And so the other women turned out the contents of their pocketbooks; most of them had only pennies and nickels, but they gave him all. Mrs. Olszewski, who lived next door, and had a husband who was a skilled cattle butcher, but a drinking man, gave nearly half a dollar, enough to raise the whole sum to a dollar and a quarter. Then Jurgis thrust it into his pocket, still holding it tightly in his fist, and started away at a run.
“Madame Haupt Hebamme”, ran a sign, swinging from a second-story window over a saloon on the avenue; at a side door was another sign, with a hand pointing up a dingy flight of stairs. Jurgis went up them, three at a time.
Madame Haupt was frying pork and onions, and had her door half open to let out the smoke. When he tried to knock upon it, it swung open the rest of the way, and he had a glimpse of her, with a black bottle turned up to her lips. Then he knocked louder, and she started and put it away. She was a Dutchwoman, enormously fat—when she walked she rolled like a small boat on the ocean, and the dishes in the cupboard jostled each other. She wore a filthy blue wrapper, and her teeth were black.
“Vot is it?” she said, when she saw Jurgis.
He had run like mad all the way and was so out of breath he could hardly speak. His hair was flying and his eyes wild—he looked like a man that had risen from the tomb. “My wife!” he panted. “Come quickly!” Madame Haupt set the frying pan to one side and wiped her hands on her wrapper.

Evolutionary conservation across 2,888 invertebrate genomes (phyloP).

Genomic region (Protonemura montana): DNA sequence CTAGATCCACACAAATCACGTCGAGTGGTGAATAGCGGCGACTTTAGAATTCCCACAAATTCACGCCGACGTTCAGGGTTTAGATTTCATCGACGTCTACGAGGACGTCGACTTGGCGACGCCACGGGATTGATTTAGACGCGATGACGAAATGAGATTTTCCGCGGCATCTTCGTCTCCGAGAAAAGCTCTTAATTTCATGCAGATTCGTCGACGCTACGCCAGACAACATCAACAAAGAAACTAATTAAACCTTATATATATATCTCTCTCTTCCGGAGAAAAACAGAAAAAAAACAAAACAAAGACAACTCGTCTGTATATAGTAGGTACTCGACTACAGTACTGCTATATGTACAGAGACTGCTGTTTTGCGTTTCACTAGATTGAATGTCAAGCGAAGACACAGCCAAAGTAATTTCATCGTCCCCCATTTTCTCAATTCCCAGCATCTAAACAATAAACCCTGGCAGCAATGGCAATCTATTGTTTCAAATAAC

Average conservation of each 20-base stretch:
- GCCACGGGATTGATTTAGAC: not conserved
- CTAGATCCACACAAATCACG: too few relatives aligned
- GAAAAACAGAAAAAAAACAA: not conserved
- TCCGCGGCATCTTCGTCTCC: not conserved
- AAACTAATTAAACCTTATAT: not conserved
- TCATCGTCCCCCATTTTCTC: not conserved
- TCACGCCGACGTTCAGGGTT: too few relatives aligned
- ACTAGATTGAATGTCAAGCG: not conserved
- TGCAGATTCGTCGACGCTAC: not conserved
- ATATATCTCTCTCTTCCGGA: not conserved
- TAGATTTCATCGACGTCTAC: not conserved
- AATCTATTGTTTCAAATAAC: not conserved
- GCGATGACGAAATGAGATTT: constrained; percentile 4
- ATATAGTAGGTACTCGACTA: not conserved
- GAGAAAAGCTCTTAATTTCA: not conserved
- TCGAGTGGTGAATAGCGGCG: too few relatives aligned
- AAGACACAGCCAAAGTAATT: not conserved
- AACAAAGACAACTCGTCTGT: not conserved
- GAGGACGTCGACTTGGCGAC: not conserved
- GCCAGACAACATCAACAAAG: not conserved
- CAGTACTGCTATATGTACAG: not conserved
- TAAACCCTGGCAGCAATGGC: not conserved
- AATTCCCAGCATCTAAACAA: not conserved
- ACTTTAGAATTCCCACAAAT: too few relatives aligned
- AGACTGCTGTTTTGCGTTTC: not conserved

“You vant me to come for a case?” she inquired.
“Yes,” gasped Jurgis.
“I haf yust come back from a case,” she said. “I haf had no time to eat my dinner. Still—if it is so bad—”
“Yes—it is!” cried he. “Vell, den, perhaps—vot you pay?”
“I—I—how much do you want?” Jurgis stammered.
“Tventy-five dollars.” His face fell. “I can’t pay that,” he said.
The woman was watching him narrowly. “How much do you pay?” she demanded.
“Must I pay now—right away?”
“Yes; all my customers do.”
“I—I haven’t much money,” Jurgis began in an agony of dread. “I’ve been in—in trouble—and my money is gone. But I’ll pay you—every cent—just as soon as I can; I can work—”
“Vot is your work?”
“I have no place now. I must get one. But I—”
“How much haf you got now?”
He could hardly bring himself to reply. When he said “A dollar and a quarter,” the woman laughed in his face.
“I vould not put on my hat for a dollar and a quarter,” she said.
“It’s all I’ve got,” he pleaded, his voice breaking. “I must get some one—my wife will die. I can’t help it—I—”
Madame Haupt had put back her pork and onions on the stove. She turned to him and answered, out of the steam and noise: “Git me ten dollars cash, und so you can pay me the rest next mont’.”